Memo to Obama’s New Economic Team: Good Luck
President-Elect Obama’s new economic team was the big announcement of the day on Monday, and overall the reviews were mostly good. Smart, competent, experienced people. Liberal economist Dean Baker did call Tim Geithner, Obama’s Treasury Department choice, a “safe pick,” and explained he bears some responsibility for the current mess, given his role in crafting the $700 billion bailout plan. But still, any criticism was either mild or so inside economic baseball as to be meaningless. (Who cares how well Larry Summers and Geithner will get along?)
Here’s my view. Glad you all are on board. Here’s what you face, right here and now:
Home values in October had their fastest annual decline since the National Association of Realtors began keeping records in 1968. And that’s not even the worst part. In this insightful look at the October numbers, Calculated Risk points out that nearly half the sales were foreclosures. The low prices for foreclosed homes, as we noted earlier in a TWI story, are dragging down home prices overall.
When buyers pick up foreclosed homes at Basement Bob-style prices, it probably means either they are either investors, who will have to hold on to the properties for a while to get any money from them, since flipping doesn’t pay off these days, or they are first-time buyers, who aren’t going to be moving up again anytime soon. Either way, it means there won’t be the kind of rapid turnover of homes that we’ve seen in the past, Calculated Risk says.
The turnover rate was boosted in recent years by:
- Speculative buying (flippers).
- Speculative buying by first time home buyers (using excessive leverage).
- Move up buying, especially by Baby Boomers. Although slowing, the turnover rate is still above the median for the last 40 years and substantially above previous troughs.
- Both types of speculative buying are over for now. And the Baby Boomers have probably bought move up homes, and the next major move will be downsizing in retirement (still a number of years away).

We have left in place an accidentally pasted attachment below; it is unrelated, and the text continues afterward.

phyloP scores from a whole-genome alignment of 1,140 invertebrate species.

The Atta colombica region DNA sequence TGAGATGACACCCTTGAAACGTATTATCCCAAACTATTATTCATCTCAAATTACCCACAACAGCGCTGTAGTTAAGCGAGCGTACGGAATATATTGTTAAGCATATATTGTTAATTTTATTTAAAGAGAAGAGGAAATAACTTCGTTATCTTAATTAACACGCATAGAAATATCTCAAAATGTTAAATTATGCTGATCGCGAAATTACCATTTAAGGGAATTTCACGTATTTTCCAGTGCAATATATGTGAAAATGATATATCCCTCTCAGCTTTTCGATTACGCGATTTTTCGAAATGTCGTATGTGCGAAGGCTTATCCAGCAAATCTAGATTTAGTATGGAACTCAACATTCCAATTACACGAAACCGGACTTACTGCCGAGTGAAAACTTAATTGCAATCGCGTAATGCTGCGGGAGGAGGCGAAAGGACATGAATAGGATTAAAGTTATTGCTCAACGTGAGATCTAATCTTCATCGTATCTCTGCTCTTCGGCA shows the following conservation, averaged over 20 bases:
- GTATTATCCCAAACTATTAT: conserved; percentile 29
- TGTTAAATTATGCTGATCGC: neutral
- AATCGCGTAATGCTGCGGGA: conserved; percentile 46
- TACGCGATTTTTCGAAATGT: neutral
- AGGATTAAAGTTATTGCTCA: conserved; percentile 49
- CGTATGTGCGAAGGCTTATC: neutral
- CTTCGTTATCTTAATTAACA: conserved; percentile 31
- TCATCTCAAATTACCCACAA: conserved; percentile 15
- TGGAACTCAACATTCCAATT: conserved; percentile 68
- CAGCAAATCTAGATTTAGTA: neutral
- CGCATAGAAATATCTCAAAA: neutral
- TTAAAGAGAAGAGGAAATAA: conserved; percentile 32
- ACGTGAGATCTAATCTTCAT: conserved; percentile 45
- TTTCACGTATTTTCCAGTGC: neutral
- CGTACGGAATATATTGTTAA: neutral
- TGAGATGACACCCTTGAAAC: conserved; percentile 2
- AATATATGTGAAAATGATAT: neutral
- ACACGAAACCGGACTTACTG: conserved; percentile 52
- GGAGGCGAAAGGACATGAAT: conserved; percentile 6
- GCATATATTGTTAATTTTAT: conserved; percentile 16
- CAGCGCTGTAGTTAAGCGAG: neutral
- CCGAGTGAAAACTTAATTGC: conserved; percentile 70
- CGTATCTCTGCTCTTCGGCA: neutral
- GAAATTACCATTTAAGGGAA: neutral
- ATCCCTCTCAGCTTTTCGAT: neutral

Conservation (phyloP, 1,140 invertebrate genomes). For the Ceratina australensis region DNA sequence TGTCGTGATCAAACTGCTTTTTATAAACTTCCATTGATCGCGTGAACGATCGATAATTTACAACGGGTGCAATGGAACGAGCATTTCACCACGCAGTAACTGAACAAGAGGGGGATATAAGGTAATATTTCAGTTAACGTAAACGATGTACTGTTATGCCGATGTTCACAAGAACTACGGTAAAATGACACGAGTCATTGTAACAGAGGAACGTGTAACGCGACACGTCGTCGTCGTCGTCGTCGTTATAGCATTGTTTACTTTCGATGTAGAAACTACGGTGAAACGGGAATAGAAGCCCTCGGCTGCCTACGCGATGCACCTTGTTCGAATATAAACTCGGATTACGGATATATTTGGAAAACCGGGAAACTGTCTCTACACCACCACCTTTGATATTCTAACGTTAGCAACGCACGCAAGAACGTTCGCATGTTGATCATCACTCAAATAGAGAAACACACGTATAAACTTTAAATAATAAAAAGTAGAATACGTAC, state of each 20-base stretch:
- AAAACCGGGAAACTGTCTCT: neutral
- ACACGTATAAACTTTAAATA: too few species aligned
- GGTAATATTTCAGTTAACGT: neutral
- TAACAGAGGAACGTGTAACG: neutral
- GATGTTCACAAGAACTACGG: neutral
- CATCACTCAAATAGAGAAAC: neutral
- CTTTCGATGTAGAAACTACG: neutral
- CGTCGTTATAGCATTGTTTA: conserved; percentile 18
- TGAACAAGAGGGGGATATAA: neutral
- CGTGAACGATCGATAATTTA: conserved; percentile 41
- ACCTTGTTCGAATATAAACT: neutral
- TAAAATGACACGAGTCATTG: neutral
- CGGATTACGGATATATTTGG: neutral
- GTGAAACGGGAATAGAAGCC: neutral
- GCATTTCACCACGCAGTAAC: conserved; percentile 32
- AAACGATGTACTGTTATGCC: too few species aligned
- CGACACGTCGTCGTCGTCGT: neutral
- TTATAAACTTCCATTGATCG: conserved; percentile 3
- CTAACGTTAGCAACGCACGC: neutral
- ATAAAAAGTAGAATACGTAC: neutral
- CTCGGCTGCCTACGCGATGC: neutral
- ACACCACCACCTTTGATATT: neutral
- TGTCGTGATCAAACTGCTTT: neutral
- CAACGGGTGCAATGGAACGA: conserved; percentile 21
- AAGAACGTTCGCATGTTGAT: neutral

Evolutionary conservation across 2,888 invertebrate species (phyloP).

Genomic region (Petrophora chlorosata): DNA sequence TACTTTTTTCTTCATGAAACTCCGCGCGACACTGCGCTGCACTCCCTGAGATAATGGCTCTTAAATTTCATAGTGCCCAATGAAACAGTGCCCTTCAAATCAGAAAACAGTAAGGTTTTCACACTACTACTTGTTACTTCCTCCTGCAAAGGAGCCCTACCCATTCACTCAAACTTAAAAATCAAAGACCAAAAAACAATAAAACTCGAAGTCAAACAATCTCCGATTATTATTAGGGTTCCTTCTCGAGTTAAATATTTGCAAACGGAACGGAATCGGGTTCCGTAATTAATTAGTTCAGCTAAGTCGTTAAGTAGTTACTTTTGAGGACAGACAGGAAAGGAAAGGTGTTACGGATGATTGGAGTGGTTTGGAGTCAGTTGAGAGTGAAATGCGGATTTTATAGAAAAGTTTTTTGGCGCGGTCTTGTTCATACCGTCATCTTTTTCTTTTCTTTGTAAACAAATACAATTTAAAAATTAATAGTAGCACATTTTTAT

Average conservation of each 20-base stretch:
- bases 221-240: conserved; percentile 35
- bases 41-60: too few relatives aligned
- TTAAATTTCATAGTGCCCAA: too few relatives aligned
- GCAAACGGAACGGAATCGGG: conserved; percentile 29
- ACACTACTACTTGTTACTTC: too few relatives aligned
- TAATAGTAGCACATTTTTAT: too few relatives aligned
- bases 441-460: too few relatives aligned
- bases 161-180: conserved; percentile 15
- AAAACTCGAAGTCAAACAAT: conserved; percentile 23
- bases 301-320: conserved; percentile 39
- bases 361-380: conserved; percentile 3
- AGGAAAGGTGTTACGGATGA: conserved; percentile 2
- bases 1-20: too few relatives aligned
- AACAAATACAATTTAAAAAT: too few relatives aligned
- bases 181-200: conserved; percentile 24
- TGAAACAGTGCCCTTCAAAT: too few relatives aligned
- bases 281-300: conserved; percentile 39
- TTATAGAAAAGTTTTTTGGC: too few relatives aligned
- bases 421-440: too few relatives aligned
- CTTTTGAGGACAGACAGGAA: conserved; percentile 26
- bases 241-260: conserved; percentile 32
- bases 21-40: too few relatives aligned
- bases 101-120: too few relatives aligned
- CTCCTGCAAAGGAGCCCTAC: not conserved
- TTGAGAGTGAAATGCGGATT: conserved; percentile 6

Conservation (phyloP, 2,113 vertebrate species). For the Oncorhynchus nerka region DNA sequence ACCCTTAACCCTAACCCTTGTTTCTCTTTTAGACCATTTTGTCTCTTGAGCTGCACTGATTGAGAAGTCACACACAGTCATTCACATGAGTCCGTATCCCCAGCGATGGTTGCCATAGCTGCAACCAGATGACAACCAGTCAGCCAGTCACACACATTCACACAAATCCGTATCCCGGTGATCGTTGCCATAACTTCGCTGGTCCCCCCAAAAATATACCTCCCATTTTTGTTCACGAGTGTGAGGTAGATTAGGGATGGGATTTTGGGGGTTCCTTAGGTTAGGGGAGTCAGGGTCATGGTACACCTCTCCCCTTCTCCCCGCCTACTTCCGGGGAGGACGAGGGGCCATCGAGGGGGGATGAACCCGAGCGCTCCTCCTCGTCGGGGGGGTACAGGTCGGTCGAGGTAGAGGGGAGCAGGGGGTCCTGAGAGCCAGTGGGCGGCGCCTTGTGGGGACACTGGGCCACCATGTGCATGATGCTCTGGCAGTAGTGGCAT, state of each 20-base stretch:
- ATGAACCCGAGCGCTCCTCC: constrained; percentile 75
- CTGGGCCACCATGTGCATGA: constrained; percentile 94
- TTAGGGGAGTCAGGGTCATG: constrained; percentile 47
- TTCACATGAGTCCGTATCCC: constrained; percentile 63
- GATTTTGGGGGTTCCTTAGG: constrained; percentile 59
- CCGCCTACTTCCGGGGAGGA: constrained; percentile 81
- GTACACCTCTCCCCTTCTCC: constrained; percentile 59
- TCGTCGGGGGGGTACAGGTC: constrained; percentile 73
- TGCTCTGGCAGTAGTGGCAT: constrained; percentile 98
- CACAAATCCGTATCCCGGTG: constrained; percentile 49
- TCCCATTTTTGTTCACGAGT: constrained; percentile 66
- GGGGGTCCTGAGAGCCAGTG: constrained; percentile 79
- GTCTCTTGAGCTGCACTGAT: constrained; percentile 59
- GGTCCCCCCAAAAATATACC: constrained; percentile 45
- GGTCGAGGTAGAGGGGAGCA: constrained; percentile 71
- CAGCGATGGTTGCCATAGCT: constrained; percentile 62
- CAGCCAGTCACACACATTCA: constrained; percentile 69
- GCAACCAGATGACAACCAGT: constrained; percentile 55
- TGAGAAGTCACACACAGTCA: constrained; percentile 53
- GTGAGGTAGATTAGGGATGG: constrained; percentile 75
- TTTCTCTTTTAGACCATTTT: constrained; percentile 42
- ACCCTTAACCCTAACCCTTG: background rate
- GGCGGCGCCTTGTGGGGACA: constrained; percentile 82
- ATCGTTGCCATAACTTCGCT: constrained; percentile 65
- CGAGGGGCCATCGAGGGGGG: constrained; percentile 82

- And finally – and probably a very important point – homeowners with negative equity, who manage to avoid foreclosure, will be stuck in their homes for years. All of the above suggests the turnover rate – and existing home sales – will fall further, perhaps much further.
As TWI said on Monday, communities like Prince William County are seeing a lot of sales of foreclosed homes, but prices continue plunging. That leaves them stuck to deal with a large inventory of foreclosed properties, some of which are falling into disrepair.
So, Obama’s economic team, fixing up the housing market should be the first thing you tackle. Or maybe you should decide how to bail out Detroit first. Plus, you need to talk about helping homeowners avoid foreclosure – no one has figured out yet how to get loan modifications done successfully, on a large scale. Of course, we need to stimulate the economy, too, and create jobs. How can we shore up consumer confidence, which is lagging at record levels? If another big bank like Citigroup appears to be failing, what’s the best way to handle that? I’m sure you’ll be working on getting credit flowing to consumers again, but in a responsible way.
And that’s just what you have on your plate, before you actually start your jobs. I’m sure that plate will be even more full by the end of January. I’d tell you all congratulations for being picked, but I think good luck is really what you need.